Guest Commentary: Republicans Falsely Created Mistrust in Elections and Use That to Justify Attacking Voters

"Massively changing how elections are administered and how Ohioans can access their most fundamental American right to vote for no good reason isn’t progress; it’s a sham."

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click to enlarge Ohio Gov. Mike DeWine signed the controversial voter ID bill into law on Jan. 6. - Photo: Pexels
Photo: Pexels
Ohio Gov. Mike DeWine signed the controversial voter ID bill into law on Jan. 6.

Do not fall for the Great Election Integrity Hoax. It goes like this: Politicians, courting MAGA love, keep the myth alive that massive voter fraud is real. Either explicitly or implicitly, they perpetuate the lie concocted by a sore loser who fraudulently tried to overturn his election defeat. The kicker? They cite (unfounded) mistrust in the election system — that they themselves seeded — as an excuse to disenfranchise voters in the name of “election integrity.”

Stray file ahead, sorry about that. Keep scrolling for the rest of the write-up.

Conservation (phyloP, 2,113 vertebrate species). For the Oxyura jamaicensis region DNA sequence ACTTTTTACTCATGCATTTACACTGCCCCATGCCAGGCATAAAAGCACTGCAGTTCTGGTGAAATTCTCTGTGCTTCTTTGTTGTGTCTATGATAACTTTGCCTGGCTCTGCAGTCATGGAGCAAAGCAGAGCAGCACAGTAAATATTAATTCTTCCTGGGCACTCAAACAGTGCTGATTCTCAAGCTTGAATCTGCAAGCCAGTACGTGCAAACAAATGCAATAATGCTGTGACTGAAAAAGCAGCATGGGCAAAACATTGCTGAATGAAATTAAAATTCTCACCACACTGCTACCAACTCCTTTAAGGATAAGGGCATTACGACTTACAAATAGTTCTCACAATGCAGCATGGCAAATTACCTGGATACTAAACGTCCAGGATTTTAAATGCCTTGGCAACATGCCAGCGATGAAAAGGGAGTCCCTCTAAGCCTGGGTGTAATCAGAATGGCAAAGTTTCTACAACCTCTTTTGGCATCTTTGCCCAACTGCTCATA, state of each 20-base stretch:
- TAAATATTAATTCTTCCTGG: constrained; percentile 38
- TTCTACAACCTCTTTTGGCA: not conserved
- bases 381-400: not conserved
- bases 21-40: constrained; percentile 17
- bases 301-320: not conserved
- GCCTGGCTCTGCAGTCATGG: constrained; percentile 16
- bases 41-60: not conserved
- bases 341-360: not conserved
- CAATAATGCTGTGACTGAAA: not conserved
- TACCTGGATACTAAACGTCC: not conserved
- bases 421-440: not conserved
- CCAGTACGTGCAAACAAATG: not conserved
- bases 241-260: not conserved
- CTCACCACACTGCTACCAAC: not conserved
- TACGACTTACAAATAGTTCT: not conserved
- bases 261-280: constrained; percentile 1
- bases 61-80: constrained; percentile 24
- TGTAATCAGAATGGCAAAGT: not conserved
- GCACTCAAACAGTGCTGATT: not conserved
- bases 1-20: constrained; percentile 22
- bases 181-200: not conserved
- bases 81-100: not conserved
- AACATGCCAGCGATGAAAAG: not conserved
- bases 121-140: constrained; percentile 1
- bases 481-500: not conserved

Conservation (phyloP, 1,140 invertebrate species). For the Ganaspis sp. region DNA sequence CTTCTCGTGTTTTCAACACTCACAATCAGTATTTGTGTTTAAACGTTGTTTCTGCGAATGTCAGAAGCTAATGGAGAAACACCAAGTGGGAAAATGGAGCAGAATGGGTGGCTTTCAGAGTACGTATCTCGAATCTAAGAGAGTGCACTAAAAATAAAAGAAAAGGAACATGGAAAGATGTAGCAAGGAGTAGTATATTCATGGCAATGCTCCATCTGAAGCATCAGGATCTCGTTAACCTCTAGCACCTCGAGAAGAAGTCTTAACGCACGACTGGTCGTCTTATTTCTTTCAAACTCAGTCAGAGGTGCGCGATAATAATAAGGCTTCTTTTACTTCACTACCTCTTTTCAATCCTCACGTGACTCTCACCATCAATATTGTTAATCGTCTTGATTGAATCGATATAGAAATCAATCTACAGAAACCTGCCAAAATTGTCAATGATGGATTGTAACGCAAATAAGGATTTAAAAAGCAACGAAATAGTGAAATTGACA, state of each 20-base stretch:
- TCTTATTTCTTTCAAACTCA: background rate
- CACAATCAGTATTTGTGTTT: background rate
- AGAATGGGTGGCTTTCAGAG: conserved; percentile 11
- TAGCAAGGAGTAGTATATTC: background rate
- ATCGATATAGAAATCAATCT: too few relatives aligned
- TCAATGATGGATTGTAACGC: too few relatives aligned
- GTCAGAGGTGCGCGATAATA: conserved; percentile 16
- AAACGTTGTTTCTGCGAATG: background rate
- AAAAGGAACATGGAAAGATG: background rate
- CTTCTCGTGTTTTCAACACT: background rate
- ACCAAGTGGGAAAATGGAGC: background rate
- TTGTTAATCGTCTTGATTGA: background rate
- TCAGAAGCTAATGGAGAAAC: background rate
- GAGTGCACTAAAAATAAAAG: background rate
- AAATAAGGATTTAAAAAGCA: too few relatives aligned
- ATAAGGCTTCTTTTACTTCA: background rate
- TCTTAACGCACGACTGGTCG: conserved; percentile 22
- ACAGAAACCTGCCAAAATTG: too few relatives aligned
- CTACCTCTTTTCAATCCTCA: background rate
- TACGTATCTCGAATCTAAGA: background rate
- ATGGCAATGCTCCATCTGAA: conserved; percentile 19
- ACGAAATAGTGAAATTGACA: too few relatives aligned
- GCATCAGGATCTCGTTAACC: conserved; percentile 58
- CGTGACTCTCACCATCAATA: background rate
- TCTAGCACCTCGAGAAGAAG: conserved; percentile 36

In Republican statehouses across the country, including Ohio, the Great Election Integrity Hoax is in full swing with a raft of baseless voting restrictions sold as insurance against nonexistent threats. Politicians throw up more insidious hoops for voters to jump through and claim they’re responding to public concerns with state elections that they agree are above reproach.

“Election integrity is a significant concern to Americans on both sides of the aisle across the country,” said Ohio Gov. Mike DeWine after signing one of the strictest voter ID laws in the country. “At the same time,” the Republican rubberstamp equivocated, “I have long believed that Ohio does a good job of administering elections, as we have provided ample opportunities to cast votes while avoiding the problems we have seen in recent federal elections in other states.”